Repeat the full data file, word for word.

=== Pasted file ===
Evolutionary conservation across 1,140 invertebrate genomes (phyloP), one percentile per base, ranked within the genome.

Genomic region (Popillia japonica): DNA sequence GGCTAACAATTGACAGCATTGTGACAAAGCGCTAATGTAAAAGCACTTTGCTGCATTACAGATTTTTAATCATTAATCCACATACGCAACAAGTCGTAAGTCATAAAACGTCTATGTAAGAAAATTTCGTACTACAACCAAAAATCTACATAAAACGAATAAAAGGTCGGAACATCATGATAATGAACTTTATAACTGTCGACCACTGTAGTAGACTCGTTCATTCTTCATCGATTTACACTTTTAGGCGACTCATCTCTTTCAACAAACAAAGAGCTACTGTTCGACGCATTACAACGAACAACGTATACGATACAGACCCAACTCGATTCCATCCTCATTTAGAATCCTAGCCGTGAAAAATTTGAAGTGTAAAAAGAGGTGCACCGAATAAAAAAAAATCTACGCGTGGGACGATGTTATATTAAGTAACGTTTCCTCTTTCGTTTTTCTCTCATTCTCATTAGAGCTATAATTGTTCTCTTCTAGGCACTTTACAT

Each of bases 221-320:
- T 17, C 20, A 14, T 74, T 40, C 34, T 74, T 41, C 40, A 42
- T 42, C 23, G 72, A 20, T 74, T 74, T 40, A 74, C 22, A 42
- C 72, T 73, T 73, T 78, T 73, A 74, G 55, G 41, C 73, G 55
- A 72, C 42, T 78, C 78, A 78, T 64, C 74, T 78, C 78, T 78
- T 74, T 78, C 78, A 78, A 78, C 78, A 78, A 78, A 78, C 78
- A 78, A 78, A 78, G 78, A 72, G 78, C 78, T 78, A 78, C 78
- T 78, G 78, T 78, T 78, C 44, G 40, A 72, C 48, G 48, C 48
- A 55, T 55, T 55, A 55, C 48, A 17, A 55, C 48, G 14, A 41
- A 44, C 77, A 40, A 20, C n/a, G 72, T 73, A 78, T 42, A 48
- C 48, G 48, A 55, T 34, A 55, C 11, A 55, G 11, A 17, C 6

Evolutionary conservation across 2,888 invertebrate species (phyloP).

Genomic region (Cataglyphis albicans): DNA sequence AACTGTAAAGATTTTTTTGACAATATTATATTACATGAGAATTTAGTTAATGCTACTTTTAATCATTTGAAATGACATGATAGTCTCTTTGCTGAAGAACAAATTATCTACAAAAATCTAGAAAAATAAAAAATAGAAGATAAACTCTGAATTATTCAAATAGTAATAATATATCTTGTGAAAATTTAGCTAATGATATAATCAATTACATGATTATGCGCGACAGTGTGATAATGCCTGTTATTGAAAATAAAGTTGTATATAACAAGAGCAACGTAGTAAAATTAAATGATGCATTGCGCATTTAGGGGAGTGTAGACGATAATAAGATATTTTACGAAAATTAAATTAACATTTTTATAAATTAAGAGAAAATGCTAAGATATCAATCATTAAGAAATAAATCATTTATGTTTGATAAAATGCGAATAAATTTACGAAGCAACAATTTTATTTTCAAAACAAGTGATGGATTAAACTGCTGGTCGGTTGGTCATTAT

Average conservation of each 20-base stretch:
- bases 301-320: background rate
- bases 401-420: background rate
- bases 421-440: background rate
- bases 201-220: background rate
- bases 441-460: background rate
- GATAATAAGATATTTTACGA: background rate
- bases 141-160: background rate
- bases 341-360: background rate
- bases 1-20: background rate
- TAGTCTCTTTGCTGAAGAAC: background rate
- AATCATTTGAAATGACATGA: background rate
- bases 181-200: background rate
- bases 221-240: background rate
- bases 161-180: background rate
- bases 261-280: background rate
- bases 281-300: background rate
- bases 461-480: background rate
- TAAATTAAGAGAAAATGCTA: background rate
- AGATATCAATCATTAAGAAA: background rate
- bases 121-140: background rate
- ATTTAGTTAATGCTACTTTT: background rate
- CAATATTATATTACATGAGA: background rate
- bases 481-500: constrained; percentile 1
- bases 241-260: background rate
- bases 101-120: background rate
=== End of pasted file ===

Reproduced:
Evolutionary conservation across 1,140 invertebrate genomes (phyloP), one percentile per base, ranked within the genome.

Genomic region (Popillia japonica): DNA sequence GGCTAACAATTGACAGCATTGTGACAAAGCGCTAATGTAAAAGCACTTTGCTGCATTACAGATTTTTAATCATTAATCCACATACGCAACAAGTCGTAAGTCATAAAACGTCTATGTAAGAAAATTTCGTACTACAACCAAAAATCTACATAAAACGAATAAAAGGTCGGAACATCATGATAATGAACTTTATAACTGTCGACCACTGTAGTAGACTCGTTCATTCTTCATCGATTTACACTTTTAGGCGACTCATCTCTTTCAACAAACAAAGAGCTACTGTTCGACGCATTACAACGAACAACGTATACGATACAGACCCAACTCGATTCCATCCTCATTTAGAATCCTAGCCGTGAAAAATTTGAAGTGTAAAAAGAGGTGCACCGAATAAAAAAAAATCTACGCGTGGGACGATGTTATATTAAGTAACGTTTCCTCTTTCGTTTTTCTCTCATTCTCATTAGAGCTATAATTGTTCTCTTCTAGGCACTTTACAT

Each of bases 221-320:
- T 17, C 20, A 14, T 74, T 40, C 34, T 74, T 41, C 40, A 42
- T 42, C 23, G 72, A 20, T 74, T 74, T 40, A 74, C 22, A 42
- C 72, T 73, T 73, T 78, T 73, A 74, G 55, G 41, C 73, G 55
- A 72, C 42, T 78, C 78, A 78, T 64, C 74, T 78, C 78, T 78
- T 74, T 78, C 78, A 78, A 78, C 78, A 78, A 78, A 78, C 78
- A 78, A 78, A 78, G 78, A 72, G 78, C 78, T 78, A 78, C 78
- T 78, G 78, T 78, T 78, C 44, G 40, A 72, C 48, G 48, C 48
- A 55, T 55, T 55, A 55, C 48, A 17, A 55, C 48, G 14, A 41
- A 44, C 77, A 40, A 20, C n/a, G 72, T 73, A 78, T 42, A 48
- C 48, G 48, A 55, T 34, A 55, C 11, A 55, G 11, A 17, C 6

Evolutionary conservation across 2,888 invertebrate species (phyloP).

Genomic region (Cataglyphis albicans): DNA sequence AACTGTAAAGATTTTTTTGACAATATTATATTACATGAGAATTTAGTTAATGCTACTTTTAATCATTTGAAATGACATGATAGTCTCTTTGCTGAAGAACAAATTATCTACAAAAATCTAGAAAAATAAAAAATAGAAGATAAACTCTGAATTATTCAAATAGTAATAATATATCTTGTGAAAATTTAGCTAATGATATAATCAATTACATGATTATGCGCGACAGTGTGATAATGCCTGTTATTGAAAATAAAGTTGTATATAACAAGAGCAACGTAGTAAAATTAAATGATGCATTGCGCATTTAGGGGAGTGTAGACGATAATAAGATATTTTACGAAAATTAAATTAACATTTTTATAAATTAAGAGAAAATGCTAAGATATCAATCATTAAGAAATAAATCATTTATGTTTGATAAAATGCGAATAAATTTACGAAGCAACAATTTTATTTTCAAAACAAGTGATGGATTAAACTGCTGGTCGGTTGGTCATTAT

Average conservation of each 20-base stretch:
- bases 301-320: background rate
- bases 401-420: background rate
- bases 421-440: background rate
- bases 201-220: background rate
- bases 441-460: background rate
- GATAATAAGATATTTTACGA: background rate
- bases 141-160: background rate
- bases 341-360: background rate
- bases 1-20: background rate
- TAGTCTCTTTGCTGAAGAAC: background rate
- AATCATTTGAAATGACATGA: background rate
- bases 181-200: background rate
- bases 221-240: background rate
- bases 161-180: background rate
- bases 261-280: background rate
- bases 281-300: background rate
- bases 461-480: background rate
- TAAATTAAGAGAAAATGCTA: background rate
- AGATATCAATCATTAAGAAA: background rate
- bases 121-140: background rate
- ATTTAGTTAATGCTACTTTT: background rate
- CAATATTATATTACATGAGA: background rate
- bases 481-500: constrained; percentile 1
- bases 241-260: background rate
- bases 101-120: background rate